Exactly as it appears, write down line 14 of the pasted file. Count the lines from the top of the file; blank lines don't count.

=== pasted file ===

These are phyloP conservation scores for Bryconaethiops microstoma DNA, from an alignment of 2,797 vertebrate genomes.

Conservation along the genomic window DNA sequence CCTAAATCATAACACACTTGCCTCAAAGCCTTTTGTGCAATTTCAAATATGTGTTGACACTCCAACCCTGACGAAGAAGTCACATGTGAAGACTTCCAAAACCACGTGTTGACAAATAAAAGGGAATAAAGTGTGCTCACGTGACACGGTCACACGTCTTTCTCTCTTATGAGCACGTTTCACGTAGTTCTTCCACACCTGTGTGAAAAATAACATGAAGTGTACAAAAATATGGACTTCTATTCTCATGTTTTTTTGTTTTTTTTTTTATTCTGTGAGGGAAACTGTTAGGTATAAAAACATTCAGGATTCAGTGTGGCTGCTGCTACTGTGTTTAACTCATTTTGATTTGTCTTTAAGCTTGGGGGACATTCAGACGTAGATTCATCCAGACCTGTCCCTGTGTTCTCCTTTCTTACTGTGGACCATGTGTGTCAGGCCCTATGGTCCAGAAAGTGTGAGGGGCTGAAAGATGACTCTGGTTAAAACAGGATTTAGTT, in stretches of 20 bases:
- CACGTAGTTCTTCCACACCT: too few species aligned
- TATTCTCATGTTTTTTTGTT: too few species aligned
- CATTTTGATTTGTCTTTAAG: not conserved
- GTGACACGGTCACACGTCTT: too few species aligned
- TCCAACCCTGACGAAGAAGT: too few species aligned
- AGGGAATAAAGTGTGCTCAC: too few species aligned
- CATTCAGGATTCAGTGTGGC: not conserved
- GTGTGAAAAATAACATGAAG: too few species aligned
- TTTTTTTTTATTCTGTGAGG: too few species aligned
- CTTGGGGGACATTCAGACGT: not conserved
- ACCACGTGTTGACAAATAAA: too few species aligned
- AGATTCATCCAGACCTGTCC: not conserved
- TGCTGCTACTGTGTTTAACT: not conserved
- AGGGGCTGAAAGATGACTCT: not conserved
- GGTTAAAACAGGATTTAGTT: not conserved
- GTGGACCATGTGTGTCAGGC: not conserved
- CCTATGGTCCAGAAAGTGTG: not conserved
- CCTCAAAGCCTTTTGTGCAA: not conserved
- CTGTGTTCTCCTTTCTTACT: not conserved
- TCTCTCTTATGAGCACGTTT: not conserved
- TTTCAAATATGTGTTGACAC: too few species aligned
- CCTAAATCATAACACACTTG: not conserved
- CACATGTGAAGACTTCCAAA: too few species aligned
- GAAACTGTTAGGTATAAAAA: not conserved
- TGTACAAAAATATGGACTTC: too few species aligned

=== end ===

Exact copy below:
- AGATTCATCCAGACCTGTCC: not conserved